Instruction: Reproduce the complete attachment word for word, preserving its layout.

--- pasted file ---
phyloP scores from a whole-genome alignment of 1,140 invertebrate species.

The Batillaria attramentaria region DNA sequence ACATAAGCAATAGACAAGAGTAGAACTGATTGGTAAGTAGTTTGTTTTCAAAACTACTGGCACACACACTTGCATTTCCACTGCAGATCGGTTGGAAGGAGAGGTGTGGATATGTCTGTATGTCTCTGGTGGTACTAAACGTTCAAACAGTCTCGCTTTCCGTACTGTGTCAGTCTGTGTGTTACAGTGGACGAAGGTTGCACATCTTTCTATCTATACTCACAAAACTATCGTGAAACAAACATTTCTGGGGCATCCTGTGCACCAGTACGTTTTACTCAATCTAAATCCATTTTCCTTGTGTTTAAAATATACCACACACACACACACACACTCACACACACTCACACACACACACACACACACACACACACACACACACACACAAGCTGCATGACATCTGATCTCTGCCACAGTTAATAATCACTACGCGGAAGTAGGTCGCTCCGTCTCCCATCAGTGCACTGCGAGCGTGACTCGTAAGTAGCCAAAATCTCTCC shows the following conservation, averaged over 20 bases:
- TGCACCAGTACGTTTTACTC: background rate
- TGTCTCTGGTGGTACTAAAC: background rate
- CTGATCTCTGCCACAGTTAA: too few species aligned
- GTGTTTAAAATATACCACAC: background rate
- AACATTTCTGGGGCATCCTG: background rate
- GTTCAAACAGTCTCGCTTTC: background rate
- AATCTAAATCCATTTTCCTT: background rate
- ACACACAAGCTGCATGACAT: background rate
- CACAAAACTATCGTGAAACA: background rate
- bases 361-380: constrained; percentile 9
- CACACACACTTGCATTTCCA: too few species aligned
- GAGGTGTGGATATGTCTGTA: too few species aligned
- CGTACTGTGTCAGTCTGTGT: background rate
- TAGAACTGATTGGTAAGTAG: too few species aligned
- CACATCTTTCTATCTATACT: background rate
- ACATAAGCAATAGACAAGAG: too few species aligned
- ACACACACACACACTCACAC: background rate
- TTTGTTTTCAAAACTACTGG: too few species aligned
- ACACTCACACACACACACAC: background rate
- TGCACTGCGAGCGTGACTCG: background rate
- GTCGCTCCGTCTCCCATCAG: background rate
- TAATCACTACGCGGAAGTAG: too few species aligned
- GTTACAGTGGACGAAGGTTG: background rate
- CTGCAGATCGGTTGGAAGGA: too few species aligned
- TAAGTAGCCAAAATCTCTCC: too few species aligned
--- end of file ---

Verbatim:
phyloP scores from a whole-genome alignment of 1,140 invertebrate species.

The Batillaria attramentaria region DNA sequence ACATAAGCAATAGACAAGAGTAGAACTGATTGGTAAGTAGTTTGTTTTCAAAACTACTGGCACACACACTTGCATTTCCACTGCAGATCGGTTGGAAGGAGAGGTGTGGATATGTCTGTATGTCTCTGGTGGTACTAAACGTTCAAACAGTCTCGCTTTCCGTACTGTGTCAGTCTGTGTGTTACAGTGGACGAAGGTTGCACATCTTTCTATCTATACTCACAAAACTATCGTGAAACAAACATTTCTGGGGCATCCTGTGCACCAGTACGTTTTACTCAATCTAAATCCATTTTCCTTGTGTTTAAAATATACCACACACACACACACACACTCACACACACTCACACACACACACACACACACACACACACACACACACACACAAGCTGCATGACATCTGATCTCTGCCACAGTTAATAATCACTACGCGGAAGTAGGTCGCTCCGTCTCCCATCAGTGCACTGCGAGCGTGACTCGTAAGTAGCCAAAATCTCTCC shows the following conservation, averaged over 20 bases:
- TGCACCAGTACGTTTTACTC: background rate
- TGTCTCTGGTGGTACTAAAC: background rate
- CTGATCTCTGCCACAGTTAA: too few species aligned
- GTGTTTAAAATATACCACAC: background rate
- AACATTTCTGGGGCATCCTG: background rate
- GTTCAAACAGTCTCGCTTTC: background rate
- AATCTAAATCCATTTTCCTT: background rate
- ACACACAAGCTGCATGACAT: background rate
- CACAAAACTATCGTGAAACA: background rate
- bases 361-380: constrained; percentile 9
- CACACACACTTGCATTTCCA: too few species aligned
- GAGGTGTGGATATGTCTGTA: too few species aligned
- CGTACTGTGTCAGTCTGTGT: background rate
- TAGAACTGATTGGTAAGTAG: too few species aligned
- CACATCTTTCTATCTATACT: background rate
- ACATAAGCAATAGACAAGAG: too few species aligned
- ACACACACACACACTCACAC: background rate
- TTTGTTTTCAAAACTACTGG: too few species aligned
- ACACTCACACACACACACAC: background rate
- TGCACTGCGAGCGTGACTCG: background rate
- GTCGCTCCGTCTCCCATCAG: background rate
- TAATCACTACGCGGAAGTAG: too few species aligned
- GTTACAGTGGACGAAGGTTG: background rate
- CTGCAGATCGGTTGGAAGGA: too few species aligned
- TAAGTAGCCAAAATCTCTCC: too few species aligned